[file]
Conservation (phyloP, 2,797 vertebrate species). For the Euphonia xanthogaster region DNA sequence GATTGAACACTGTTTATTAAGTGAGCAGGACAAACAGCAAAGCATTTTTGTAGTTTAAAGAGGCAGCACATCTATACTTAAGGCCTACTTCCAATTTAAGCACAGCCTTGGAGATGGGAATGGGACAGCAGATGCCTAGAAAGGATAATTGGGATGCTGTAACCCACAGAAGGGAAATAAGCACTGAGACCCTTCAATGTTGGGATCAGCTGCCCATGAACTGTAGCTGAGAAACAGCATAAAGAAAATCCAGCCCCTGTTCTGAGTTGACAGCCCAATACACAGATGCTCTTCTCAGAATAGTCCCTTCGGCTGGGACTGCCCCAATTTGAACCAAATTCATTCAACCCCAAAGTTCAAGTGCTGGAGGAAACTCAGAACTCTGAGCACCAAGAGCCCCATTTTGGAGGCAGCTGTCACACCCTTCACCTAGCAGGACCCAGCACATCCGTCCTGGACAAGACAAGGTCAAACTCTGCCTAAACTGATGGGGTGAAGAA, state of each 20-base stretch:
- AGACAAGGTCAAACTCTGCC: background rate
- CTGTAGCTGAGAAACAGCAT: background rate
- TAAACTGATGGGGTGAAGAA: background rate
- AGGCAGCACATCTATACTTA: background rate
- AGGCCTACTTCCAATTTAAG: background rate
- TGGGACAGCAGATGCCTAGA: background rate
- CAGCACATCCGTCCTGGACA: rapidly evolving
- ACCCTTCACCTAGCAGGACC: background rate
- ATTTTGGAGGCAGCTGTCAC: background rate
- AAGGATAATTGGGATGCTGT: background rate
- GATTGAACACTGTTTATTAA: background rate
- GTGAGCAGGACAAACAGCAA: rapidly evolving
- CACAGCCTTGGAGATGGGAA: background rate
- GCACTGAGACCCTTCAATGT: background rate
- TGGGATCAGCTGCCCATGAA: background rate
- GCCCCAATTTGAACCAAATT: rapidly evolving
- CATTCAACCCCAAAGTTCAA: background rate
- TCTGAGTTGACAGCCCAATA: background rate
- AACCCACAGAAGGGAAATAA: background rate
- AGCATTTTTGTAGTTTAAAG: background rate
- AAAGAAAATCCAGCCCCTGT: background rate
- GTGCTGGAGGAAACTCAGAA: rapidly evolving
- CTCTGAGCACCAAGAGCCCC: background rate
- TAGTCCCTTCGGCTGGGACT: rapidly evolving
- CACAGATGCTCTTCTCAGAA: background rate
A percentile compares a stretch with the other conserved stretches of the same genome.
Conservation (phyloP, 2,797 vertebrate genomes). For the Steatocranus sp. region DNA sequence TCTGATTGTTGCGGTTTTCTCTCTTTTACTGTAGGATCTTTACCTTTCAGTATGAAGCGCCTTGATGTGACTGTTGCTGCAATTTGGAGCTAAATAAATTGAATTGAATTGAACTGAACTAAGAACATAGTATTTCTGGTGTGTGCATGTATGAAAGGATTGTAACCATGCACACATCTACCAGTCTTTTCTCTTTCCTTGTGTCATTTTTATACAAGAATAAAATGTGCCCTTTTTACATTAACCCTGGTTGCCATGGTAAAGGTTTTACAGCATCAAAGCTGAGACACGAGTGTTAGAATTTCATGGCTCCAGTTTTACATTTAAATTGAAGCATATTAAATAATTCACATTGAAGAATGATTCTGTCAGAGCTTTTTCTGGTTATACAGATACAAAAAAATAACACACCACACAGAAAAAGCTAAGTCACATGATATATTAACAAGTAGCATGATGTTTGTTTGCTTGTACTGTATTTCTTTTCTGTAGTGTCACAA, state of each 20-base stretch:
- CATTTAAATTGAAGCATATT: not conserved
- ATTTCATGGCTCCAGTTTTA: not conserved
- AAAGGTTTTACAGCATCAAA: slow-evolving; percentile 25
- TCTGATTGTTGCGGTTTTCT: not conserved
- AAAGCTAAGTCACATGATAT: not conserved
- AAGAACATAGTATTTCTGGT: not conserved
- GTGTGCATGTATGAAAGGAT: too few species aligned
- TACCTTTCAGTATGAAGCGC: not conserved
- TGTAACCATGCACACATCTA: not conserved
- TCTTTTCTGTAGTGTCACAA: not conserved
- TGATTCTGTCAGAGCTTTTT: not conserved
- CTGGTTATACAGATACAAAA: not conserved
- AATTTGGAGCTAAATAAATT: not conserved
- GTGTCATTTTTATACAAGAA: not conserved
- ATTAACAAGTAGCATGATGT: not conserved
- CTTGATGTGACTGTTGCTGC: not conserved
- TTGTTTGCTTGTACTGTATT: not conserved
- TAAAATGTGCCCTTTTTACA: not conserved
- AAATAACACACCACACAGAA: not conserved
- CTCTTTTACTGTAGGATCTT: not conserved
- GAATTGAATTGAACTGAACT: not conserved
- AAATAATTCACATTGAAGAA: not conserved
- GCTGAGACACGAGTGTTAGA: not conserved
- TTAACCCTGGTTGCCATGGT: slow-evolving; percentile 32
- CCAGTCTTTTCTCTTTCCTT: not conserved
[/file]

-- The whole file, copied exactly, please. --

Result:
Conservation (phyloP, 2,797 vertebrate species). For the Euphonia xanthogaster region DNA sequence GATTGAACACTGTTTATTAAGTGAGCAGGACAAACAGCAAAGCATTTTTGTAGTTTAAAGAGGCAGCACATCTATACTTAAGGCCTACTTCCAATTTAAGCACAGCCTTGGAGATGGGAATGGGACAGCAGATGCCTAGAAAGGATAATTGGGATGCTGTAACCCACAGAAGGGAAATAAGCACTGAGACCCTTCAATGTTGGGATCAGCTGCCCATGAACTGTAGCTGAGAAACAGCATAAAGAAAATCCAGCCCCTGTTCTGAGTTGACAGCCCAATACACAGATGCTCTTCTCAGAATAGTCCCTTCGGCTGGGACTGCCCCAATTTGAACCAAATTCATTCAACCCCAAAGTTCAAGTGCTGGAGGAAACTCAGAACTCTGAGCACCAAGAGCCCCATTTTGGAGGCAGCTGTCACACCCTTCACCTAGCAGGACCCAGCACATCCGTCCTGGACAAGACAAGGTCAAACTCTGCCTAAACTGATGGGGTGAAGAA, state of each 20-base stretch:
- AGACAAGGTCAAACTCTGCC: background rate
- CTGTAGCTGAGAAACAGCAT: background rate
- TAAACTGATGGGGTGAAGAA: background rate
- AGGCAGCACATCTATACTTA: background rate
- AGGCCTACTTCCAATTTAAG: background rate
- TGGGACAGCAGATGCCTAGA: background rate
- CAGCACATCCGTCCTGGACA: rapidly evolving
- ACCCTTCACCTAGCAGGACC: background rate
- ATTTTGGAGGCAGCTGTCAC: background rate
- AAGGATAATTGGGATGCTGT: background rate
- GATTGAACACTGTTTATTAA: background rate
- GTGAGCAGGACAAACAGCAA: rapidly evolving
- CACAGCCTTGGAGATGGGAA: background rate
- GCACTGAGACCCTTCAATGT: background rate
- TGGGATCAGCTGCCCATGAA: background rate
- GCCCCAATTTGAACCAAATT: rapidly evolving
- CATTCAACCCCAAAGTTCAA: background rate
- TCTGAGTTGACAGCCCAATA: background rate
- AACCCACAGAAGGGAAATAA: background rate
- AGCATTTTTGTAGTTTAAAG: background rate
- AAAGAAAATCCAGCCCCTGT: background rate
- GTGCTGGAGGAAACTCAGAA: rapidly evolving
- CTCTGAGCACCAAGAGCCCC: background rate
- TAGTCCCTTCGGCTGGGACT: rapidly evolving
- CACAGATGCTCTTCTCAGAA: background rate
A percentile compares a stretch with the other conserved stretches of the same genome.
Conservation (phyloP, 2,797 vertebrate genomes). For the Steatocranus sp. region DNA sequence TCTGATTGTTGCGGTTTTCTCTCTTTTACTGTAGGATCTTTACCTTTCAGTATGAAGCGCCTTGATGTGACTGTTGCTGCAATTTGGAGCTAAATAAATTGAATTGAATTGAACTGAACTAAGAACATAGTATTTCTGGTGTGTGCATGTATGAAAGGATTGTAACCATGCACACATCTACCAGTCTTTTCTCTTTCCTTGTGTCATTTTTATACAAGAATAAAATGTGCCCTTTTTACATTAACCCTGGTTGCCATGGTAAAGGTTTTACAGCATCAAAGCTGAGACACGAGTGTTAGAATTTCATGGCTCCAGTTTTACATTTAAATTGAAGCATATTAAATAATTCACATTGAAGAATGATTCTGTCAGAGCTTTTTCTGGTTATACAGATACAAAAAAATAACACACCACACAGAAAAAGCTAAGTCACATGATATATTAACAAGTAGCATGATGTTTGTTTGCTTGTACTGTATTTCTTTTCTGTAGTGTCACAA, state of each 20-base stretch:
- CATTTAAATTGAAGCATATT: not conserved
- ATTTCATGGCTCCAGTTTTA: not conserved
- AAAGGTTTTACAGCATCAAA: slow-evolving; percentile 25
- TCTGATTGTTGCGGTTTTCT: not conserved
- AAAGCTAAGTCACATGATAT: not conserved
- AAGAACATAGTATTTCTGGT: not conserved
- GTGTGCATGTATGAAAGGAT: too few species aligned
- TACCTTTCAGTATGAAGCGC: not conserved
- TGTAACCATGCACACATCTA: not conserved
- TCTTTTCTGTAGTGTCACAA: not conserved
- TGATTCTGTCAGAGCTTTTT: not conserved
- CTGGTTATACAGATACAAAA: not conserved
- AATTTGGAGCTAAATAAATT: not conserved
- GTGTCATTTTTATACAAGAA: not conserved
- ATTAACAAGTAGCATGATGT: not conserved
- CTTGATGTGACTGTTGCTGC: not conserved
- TTGTTTGCTTGTACTGTATT: not conserved
- TAAAATGTGCCCTTTTTACA: not conserved
- AAATAACACACCACACAGAA: not conserved
- CTCTTTTACTGTAGGATCTT: not conserved
- GAATTGAATTGAACTGAACT: not conserved
- AAATAATTCACATTGAAGAA: not conserved
- GCTGAGACACGAGTGTTAGA: not conserved
- TTAACCCTGGTTGCCATGGT: slow-evolving; percentile 32
- CCAGTCTTTTCTCTTTCCTT: not conserved